Throughout the specification, the term “epitaxially grown” means 1) the tip has the same crystalline structure as the substrate, and 2) the tip has a “extended” form, so the relation of the length to its diameter significantly greater than 1 as reflected in the formula l/d>>1 and shown in FIGS. 4-6.

EXAMPLE 1

A most typical version for realization of the stabilized electron sources that uses a barrier as a ballast resistor is the following. A thin layer of n-type silicon is deposited onto p-type silicon tip that epitaxial to substrate (FIG. 4 d). The junction between the p-type of silicon and then-type silicon coating acts as a ballast resistor. FIGS. 5 a-5 d illustrate the controlled electron sources according to the present invention. In FIGS. 5 a-5 d, reference numeral 01 d represents a top of the field emitter. Reference numerals 03 c and 03 d represent an insulator if charge carriers are provided via the surface layer. The insulators (03 c and 03 d) can be a conductive material if charge carriers are provided via the substrate.

Reference numerals 04 f, 04 g, 06 c represent a barrier (for example, p−n junction). Reference numeral 08 represents a control electrode. Reference numeral 09 represents a conductive part of the substrate. In FIGS. 5 a-5 d, reference characters a, b, c (i.e., not associated with any reference numeral) represent areas of various types of conductivity. Reference character e represents position of active areas.

EXAMPLE 2

A most typical version for realization of the controlled electron sources that uses a vertical arrangement of the control components is the following. The tip contains in its body two p−n junctions. An upper part of the tip is implemented of n-type material. A lower part of the tip as well as the adjacent substrate are implemented of n-type material. A control electrode is placed at a middle part of the tip which is implemented of p-type material. The control electrode has an extended length, is placed on the surface of the tip and has with it a direct contact (FIG. 5 c). When a voltage VOPD is applied to the control electrode, an inverse layer is induced at the area b along the surface of the field emitter, and electrons from the area c begin to penetrate into area a through the inverse layer. Then the electrons are emitting from the field emitters under the action of the anode voltage. FIGS. 6 a and 6 b illustrate the matrix system of the controlled electron sources according to the present invention. In FIGS. 6 a and 6 b, reference numeral 01 represents a top of the field emitter. Reference numerals 02 a and 02 b represent a control electrode. Reference numeral 03 e represents an insulator if charge carriers are provided via the surface layer. The insulator (03 e) can be conductive material if charge carriers are provided via the substrate. Reference numeral 03′ represents an insulating glass layer.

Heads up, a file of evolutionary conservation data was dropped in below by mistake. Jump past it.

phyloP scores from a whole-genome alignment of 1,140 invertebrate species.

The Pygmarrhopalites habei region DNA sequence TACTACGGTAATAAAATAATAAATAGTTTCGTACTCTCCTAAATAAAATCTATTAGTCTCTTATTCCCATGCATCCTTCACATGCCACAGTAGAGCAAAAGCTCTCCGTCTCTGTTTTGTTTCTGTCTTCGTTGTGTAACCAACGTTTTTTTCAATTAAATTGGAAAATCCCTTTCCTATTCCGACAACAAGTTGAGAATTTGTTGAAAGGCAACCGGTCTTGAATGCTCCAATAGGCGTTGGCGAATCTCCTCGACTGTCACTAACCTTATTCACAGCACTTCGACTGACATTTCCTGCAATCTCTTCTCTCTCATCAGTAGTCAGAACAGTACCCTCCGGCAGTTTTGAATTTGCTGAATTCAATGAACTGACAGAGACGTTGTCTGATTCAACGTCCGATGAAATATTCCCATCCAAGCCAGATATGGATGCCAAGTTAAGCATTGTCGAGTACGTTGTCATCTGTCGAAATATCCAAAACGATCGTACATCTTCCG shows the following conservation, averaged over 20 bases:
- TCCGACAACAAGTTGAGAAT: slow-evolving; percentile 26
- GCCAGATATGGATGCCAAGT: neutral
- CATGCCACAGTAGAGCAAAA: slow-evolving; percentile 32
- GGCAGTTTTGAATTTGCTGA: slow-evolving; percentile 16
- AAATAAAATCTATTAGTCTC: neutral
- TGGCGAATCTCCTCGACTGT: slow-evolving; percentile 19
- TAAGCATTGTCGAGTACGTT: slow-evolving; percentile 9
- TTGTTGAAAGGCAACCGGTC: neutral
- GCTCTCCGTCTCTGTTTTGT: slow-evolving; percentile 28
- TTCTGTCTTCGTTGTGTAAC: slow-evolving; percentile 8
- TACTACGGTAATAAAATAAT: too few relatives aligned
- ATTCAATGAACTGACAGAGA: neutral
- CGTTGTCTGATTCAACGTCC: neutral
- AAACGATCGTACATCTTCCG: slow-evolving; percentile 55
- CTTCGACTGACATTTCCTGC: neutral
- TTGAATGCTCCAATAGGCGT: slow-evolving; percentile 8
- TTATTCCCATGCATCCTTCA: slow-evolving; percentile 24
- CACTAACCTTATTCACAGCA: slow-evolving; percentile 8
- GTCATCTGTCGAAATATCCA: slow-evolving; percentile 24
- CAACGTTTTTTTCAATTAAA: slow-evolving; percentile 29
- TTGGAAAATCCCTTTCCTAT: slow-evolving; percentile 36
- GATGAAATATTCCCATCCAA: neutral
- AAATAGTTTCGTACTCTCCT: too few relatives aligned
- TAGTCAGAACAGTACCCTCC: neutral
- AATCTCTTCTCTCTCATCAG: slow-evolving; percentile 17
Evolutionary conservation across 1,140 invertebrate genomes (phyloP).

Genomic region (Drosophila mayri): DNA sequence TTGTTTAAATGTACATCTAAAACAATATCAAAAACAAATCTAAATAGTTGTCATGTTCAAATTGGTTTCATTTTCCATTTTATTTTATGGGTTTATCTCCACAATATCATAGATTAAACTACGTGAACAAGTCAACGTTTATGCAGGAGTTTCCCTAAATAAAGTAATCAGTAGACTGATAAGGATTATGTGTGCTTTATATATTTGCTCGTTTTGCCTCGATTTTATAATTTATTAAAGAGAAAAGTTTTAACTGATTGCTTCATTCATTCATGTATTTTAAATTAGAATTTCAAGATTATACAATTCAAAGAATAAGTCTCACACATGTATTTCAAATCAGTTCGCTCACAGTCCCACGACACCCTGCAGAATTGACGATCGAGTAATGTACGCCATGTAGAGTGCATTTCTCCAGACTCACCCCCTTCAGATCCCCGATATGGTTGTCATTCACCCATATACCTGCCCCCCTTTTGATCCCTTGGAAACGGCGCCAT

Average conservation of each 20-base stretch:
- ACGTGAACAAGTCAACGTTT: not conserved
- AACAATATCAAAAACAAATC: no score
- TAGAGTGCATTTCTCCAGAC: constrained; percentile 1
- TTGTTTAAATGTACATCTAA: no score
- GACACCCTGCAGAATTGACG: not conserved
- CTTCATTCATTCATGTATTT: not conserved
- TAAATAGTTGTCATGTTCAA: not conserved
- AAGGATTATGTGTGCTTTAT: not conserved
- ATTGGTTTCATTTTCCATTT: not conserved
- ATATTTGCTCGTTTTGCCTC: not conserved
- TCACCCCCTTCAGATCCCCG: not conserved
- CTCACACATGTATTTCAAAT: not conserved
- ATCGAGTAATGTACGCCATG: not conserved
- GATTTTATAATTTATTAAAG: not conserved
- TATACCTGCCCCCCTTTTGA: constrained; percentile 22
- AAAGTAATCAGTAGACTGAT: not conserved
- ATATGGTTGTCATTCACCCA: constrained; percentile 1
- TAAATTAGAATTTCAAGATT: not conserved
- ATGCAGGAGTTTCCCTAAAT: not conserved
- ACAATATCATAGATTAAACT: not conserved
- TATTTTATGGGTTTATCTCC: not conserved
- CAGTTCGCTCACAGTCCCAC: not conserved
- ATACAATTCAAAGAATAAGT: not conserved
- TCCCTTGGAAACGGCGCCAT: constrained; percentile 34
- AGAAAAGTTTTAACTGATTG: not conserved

Reference numerals 04 h, 06 d, 06 e represent a barrier (for example, p−n junction). Reference numeral 07 represents a centrosymmetrical cavity. Reference numeral 08 represents a control electrode. Reference numeral 09 represents a conductive part of the substrate. Reference numeral 09 i represents an insulator part of the substrate. In FIGS. 6 a and 6 b, reference characters a, b, c (i.e., not associated with any reference numeral) represent areas of various types of conductivity. Reference numeral 09′ represents a conducting substrate of silicon having the crystallographic orientation (111).

In FIG. 6 a, rows of control electrodes 02 a, 02 b, and 08 are mutually perpendicular, and together perform the controlling of the emission of the matrix system. In FIG. 6 b, rows of control electrodes 02 a, 02 b, and rows of the conductive part 09 of substrate based on the insulator part 09 i of the substrate are mutually perpendicular, and together perform the controlling of the emission of the matrix system.

FIG. 7 illustrates grown silicon whisker with transversal barriers (junctions). In FIG. 7, reference numerals 04 k and 06 f represent a barrier (for example, p−n junction). Reference numeral 15 represents a solidified globule consisting of crystallites of silicon and solvent. Reference numeral 09 represents a conductive part of substrate. In FIG. 7, reference characters a, b, c (i.e., not associated with any reference numeral) represent areas of various types of conductivity. By processing the whisker with a chemical etch of silicon, the whisker is transformed into a tip with simultaneous removal of the globule (15).

EXAMPLE 3

A most typical version for realization of the matrix system of the controlled electron sources that uses the vertical arrangement of the control components is the following.